What we do on Sunday mornings emerged over centuries in the context of a physically gathered community. Many of the things we do in Sunday worship don’t translate well to an online format. And what if someone wants to be baptized or join the church? Does it endanger the health of our ministry leaders to gather, even standing six feet apart, and create music right now? And when we offer songs online, are we in compliance with copyright law?

These difficult times call us beyond ordinary responses. We now have before us the extraordinary opportunity to help people meet and know the real presence of Christ through all the means of grace that God provides.

Resources and practices

The sacraments of Baptism and Holy Communion require physical gathering. Because of this restriction, which is based in scriptural theology and church tradition, by focusing on the means of grace, our aim here is to offer resources and practices for what we CAN do during this period of time when we cannot physically gather.

We offer the following basic guidelines and pastoral suggestions along with links to specific resources, which can be used right now. These are based on an appreciation for the power of the Word and the use of the means of grace in all their forms. 

Many pastors and congregations may find resources among practices of daily prayer for morning, evening, and night. These ancient practices are of particular value for family, small group, or congregational use. The availability of a wide range of contemporary prayer forms and meditative practices with Scripture, music, and visual sources can and will deepen shared spiritual life. Among the visual means are icons, paintings, and related artistic materials. Among the musical and poetic means are psalms, hymns, and spiritual songs which can be shared online. Such visual and musical means of grace allow for a range of cultural, racial, and ethnic affinities and expressions suited to our diverse congregations.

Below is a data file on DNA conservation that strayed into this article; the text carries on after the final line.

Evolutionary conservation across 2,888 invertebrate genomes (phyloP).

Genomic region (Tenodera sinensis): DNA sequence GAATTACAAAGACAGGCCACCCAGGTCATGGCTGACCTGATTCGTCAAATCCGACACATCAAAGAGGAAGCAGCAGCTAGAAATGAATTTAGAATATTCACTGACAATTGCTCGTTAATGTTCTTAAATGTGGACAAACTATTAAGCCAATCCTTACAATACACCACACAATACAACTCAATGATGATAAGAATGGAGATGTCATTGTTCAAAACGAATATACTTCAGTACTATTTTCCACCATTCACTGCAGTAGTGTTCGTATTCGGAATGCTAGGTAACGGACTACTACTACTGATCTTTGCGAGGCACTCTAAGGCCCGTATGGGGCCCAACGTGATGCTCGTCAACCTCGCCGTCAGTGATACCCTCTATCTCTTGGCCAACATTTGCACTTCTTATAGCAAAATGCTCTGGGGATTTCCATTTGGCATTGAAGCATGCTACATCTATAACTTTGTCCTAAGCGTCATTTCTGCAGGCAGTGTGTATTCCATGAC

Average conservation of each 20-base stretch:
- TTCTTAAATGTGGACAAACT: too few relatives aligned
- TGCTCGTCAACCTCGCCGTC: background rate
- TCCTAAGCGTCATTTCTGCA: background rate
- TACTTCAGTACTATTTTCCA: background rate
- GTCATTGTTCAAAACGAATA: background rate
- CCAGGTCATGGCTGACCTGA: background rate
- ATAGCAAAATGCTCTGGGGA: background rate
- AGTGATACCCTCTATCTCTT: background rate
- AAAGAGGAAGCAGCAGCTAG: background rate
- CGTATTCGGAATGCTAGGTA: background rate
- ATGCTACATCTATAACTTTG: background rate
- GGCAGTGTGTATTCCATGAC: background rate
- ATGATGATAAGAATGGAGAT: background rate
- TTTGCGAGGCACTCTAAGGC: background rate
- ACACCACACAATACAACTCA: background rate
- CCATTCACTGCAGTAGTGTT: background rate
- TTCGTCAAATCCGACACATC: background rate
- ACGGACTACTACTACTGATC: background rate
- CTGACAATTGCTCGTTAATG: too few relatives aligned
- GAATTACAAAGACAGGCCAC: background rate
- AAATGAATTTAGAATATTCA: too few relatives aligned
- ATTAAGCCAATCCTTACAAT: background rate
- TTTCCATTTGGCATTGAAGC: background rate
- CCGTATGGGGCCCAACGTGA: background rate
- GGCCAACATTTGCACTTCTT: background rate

As you consider how these resources may be useful in your setting, be gracious to yourselves and each other. Do what you can. Don’t feel pressured to produce resources or services beyond your means or capacity. We aim to provide a healthy menu. Draw from it what may be enriching for your congregation. Don’t feel compelled to make use of every resource we or others may provide. 

I. Possibilities and Participation

II. The Means of Grace

III. Resources for Home Services of the Word 

 Resources for Sundays

B. Resources for Specific Days of Holy Week through Easter Vigil

C. Resources for Easter Season through Pentecost

D. Resources for the Passage from Death to Life

E. Resources for Daily Prayer

F. Resources for Seasonal Daily Prayer

IV. Praying and Searching Scripture Together

A. Praying with Scripture

B. Praying with Art

  • Praying with ArtVisio Divina Art in Christian Tradition: A searchable visual library of Christian images from the 1st century A.D. to the present [coming soon]

C. Scripture and Community

V. Prayers in a Time of Pandemic

VI. Links and Other Resources

comments powered by Disqus